“Community led and community loved”— Public spaces work best when their creation and management is put into the hands of those who use them. Deputy Mayor Shirley Rodrigues, along with our other panellists, reminded us of this at our London Conference session on parks, green spaces and the public realm.
As Londoners settle into the second lockdown of the year, the muscle memory from the first kicks in. We turn again to our local areas. Retreat to the haven of nearby parks and imagine new paths to local discoveries we hadn’t had time to explore before. The video premiere of #ParkPower, shown by Mike Saunders, CEO and Founder of Commonplace, demonstrated how valuable parks have become to Londoners and how our relationship and interaction with outdoor spaces has changed as a result of the pandemic.
Yet how inclusive and accessible are these spaces? As the temperature gets colder and the days shorter, how do we ensure that our parks feel safe for women, young Black men, older Londoners and the like? How do we prevent public places from becoming zones of surveillance, and spaces of policing and exclusion? How do we maintain parks as natural habitats while making them inclusive for people? The questions are manifold and thus require the meaningful inclusion of multiple voices — people who, through their lived experiences, understand the needs of their own community and can raise issues that may otherwise be overlooked by planners, developers and decision makers in local councils.
The concern for the inclusion of communities in planning, is compounded by an awareness of the lack of diversity in the design, planning and green infrastructure industries. Organisations such as PUBLIC PRACTICE and Black Females in Architecture are thus invaluable in demonstrating how a more diverse industry can improve the quality of our built environment.
While the fever of our recent World Cup of London Parks and Green Spaces demonstrated Londoners’ territorial pride in their local parks (Crystal Palace Park holding it down for South East London!), Maria Adebowale-Schwarte, CEO at Foundation for Future London, emphasised that parks should not end at their boundaries. The Peckham Coal Line’s community-led project for example, aims to reconnect Peckham neighbourhoods with a linear park linking Queens Road Peckham and Rye Lane. Parks can therefore exist beyond fixtures to become mobile ecosystems connecting communities with each other.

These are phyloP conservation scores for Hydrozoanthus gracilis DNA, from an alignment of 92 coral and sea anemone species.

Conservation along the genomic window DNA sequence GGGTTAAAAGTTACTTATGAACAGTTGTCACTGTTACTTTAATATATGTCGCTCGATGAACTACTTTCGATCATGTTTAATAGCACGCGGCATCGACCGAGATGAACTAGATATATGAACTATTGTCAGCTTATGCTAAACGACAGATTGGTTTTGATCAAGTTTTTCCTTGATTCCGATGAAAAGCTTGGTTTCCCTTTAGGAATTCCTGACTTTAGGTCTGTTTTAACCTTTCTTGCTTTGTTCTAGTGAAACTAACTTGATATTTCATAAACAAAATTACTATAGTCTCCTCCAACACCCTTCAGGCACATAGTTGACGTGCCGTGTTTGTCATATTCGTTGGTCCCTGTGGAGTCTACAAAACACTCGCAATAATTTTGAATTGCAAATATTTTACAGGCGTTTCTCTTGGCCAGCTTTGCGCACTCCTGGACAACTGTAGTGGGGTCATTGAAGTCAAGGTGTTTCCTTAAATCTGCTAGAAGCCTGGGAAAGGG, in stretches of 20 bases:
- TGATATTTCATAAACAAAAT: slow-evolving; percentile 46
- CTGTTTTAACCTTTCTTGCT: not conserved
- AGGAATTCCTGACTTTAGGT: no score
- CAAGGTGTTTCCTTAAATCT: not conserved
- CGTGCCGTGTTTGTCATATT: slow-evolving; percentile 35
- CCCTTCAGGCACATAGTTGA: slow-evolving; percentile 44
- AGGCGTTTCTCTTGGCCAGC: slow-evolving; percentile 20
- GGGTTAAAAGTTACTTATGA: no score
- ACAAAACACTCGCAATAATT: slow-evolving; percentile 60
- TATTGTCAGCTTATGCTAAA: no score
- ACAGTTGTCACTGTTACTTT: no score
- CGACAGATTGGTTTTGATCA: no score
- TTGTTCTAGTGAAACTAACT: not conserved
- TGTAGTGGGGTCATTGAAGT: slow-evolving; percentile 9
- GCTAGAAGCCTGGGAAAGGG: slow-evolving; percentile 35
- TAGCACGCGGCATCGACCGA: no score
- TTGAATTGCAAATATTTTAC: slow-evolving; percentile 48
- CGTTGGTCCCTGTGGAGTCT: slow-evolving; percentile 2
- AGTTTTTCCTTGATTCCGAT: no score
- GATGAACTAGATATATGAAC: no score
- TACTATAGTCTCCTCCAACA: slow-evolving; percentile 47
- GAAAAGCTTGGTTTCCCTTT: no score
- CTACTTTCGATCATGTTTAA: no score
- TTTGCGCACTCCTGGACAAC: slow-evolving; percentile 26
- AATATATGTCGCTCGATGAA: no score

With London now the world’s first National Park City, there’s an impetus to ensure that green spaces continue to thrive. Yet with space in London under pressure, the creation of more new sites like the Queen Elizabeth Olympic Park seem overly ambitious — particularly without the kind of momentous events that preceded it. Sadiq Khan’s Green New Deal however, highlights the importance of retrofitting and embedding green spaces into existing infrastructure. Such policies reinforce the observation by Mark Camley, Executive Director of Park and Venues at London Legacy Development Corporation, that even after a space has been created, it can still be adapted. Indeed, meaningful community collaboration in planning further reminds us that community voices are needed not just in the creation of public spaces, but in their management and in their evolution.
Watch the session
Nikita Quarshie is a Researcher at Centre for London.